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Submission + - Deep neural networks are easily fooled: Is this Snowcrash for AI? (youtube.com) 1

anguyen8 writes: Deep neural networks (DNNs) trained with Deep Learning have recently produced mind-blowing results in a variety of pattern-recognition tasks, most notably speech recognition, language translation, and recognizing objects in images, where they now perform at near-human levels. But do they see the same way we do?

Nope. Researchers recently found that it is easy to produce images that are completely unrecognizable to humans, but that DNNs classify with near-certainty as everyday objects. For example, DNNs look at TV static and declare with 99.99% confidence it is a school bus. An evolutionary algorithm produced the synthetic images by generating pictures and selecting for those that a DNN believed to be an object (i.e. “survival of the school-bus-iest”). The resulting computer-generated images look like modern, abstract art. The pictures also help reveal what DNNs learn to care about when recognizing objects (e.g. a school bus is alternating yellow and black lines, but does not need to have a windshield or wheels), shedding light into the inner workings of these DNN black boxes.

Submission + - Deep Neural Networks are Easily Fooled: Is this Snowcrash for AI? (arxiv.org) 1

An anonymous reader writes: A new paper on deep learning produces snowcrash to hack deep neural networks, producing fascinating images and raising security concerns. The paper is called "Deep Neural Networks are Easily Fooled: High Confidence Predictions for Unrecognizable Images".

Here is the abstract:

Deep neural networks (DNNs) have recently been achieving state-of-the-art performance on a variety of pattern-recognition tasks, most notably visual classification problems. Given that DNNs are now able to classify objects in images with near-human-level performance, questions naturally arise as to what differences remain between computer and human vision. A recent study revealed that changing an image (e.g. of a lion) in a way imperceptible to humans can cause a DNN to label the image as something else entirely (e.g. mislabeling a lion a library). Here we show a related result: it is easy to produce images that are completely unrecognizable to humans, but that state-of-the-art DNNs believe to be recognizable objects with 99.99% confidence (e.g. labeling with certainty that white noise static is a lion). Specifically, we take convolutional neural networks trained to perform well on either the ImageNet or MNIST datasets and then find images with evolutionary algorithms or gradient ascent that DNNs label with high confidence as belonging to each dataset class. It is possible to produce images totally unrecognizable to human eyes that DNNs believe with near certainty are familiar objects. Our results shed light on interesting differences between human vision and current DNNs, and raise questions about the generality of DNN computer vision.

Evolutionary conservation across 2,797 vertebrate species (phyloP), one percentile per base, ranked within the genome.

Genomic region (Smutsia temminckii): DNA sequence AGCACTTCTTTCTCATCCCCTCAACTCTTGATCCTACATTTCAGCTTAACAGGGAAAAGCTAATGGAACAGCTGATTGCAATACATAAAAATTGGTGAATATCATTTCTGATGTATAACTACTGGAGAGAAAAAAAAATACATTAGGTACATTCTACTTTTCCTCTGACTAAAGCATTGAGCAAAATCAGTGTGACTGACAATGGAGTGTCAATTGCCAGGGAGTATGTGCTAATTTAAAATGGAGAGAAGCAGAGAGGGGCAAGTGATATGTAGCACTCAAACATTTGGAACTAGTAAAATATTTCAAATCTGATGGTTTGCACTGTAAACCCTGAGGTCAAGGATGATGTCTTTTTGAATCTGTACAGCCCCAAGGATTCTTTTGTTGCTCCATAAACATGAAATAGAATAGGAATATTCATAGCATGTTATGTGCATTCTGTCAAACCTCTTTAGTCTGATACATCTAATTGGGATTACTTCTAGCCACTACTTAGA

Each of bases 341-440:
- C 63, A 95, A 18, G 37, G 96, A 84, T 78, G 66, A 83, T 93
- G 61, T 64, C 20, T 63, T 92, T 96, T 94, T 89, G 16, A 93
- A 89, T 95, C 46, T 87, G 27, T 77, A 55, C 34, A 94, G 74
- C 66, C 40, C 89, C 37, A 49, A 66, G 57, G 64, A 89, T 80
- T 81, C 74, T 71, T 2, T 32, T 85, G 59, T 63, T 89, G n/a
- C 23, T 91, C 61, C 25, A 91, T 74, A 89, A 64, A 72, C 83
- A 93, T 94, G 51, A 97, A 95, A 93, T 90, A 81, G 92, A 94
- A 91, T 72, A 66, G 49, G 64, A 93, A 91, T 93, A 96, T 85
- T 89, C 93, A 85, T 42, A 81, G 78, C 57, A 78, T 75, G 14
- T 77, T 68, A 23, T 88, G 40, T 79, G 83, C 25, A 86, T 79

Submission + - Is this the End of the Computer Mouse? (dailymail.co.uk)

anguyen8 writes: The computer mouse has had a good run. Almost 70 years since the design was first patented by , it is now under threat from a smart ‘thimble’. The wearable 3D Touch device is fitted with an accelerometer and gyroscope, and lets people control an onscreen mouse using just a wave of their finger.

3DTouch enables users to user their fingers or thumb as a 3D input device with the capability of performing 3D selection translation, and rotation,' explained the researchers. It is designed to fill the missing gap of a 3D input device that is self-contained, mobile, and universally working across various 3D platforms. This presents a low-cost solution to designing and implementing such a device.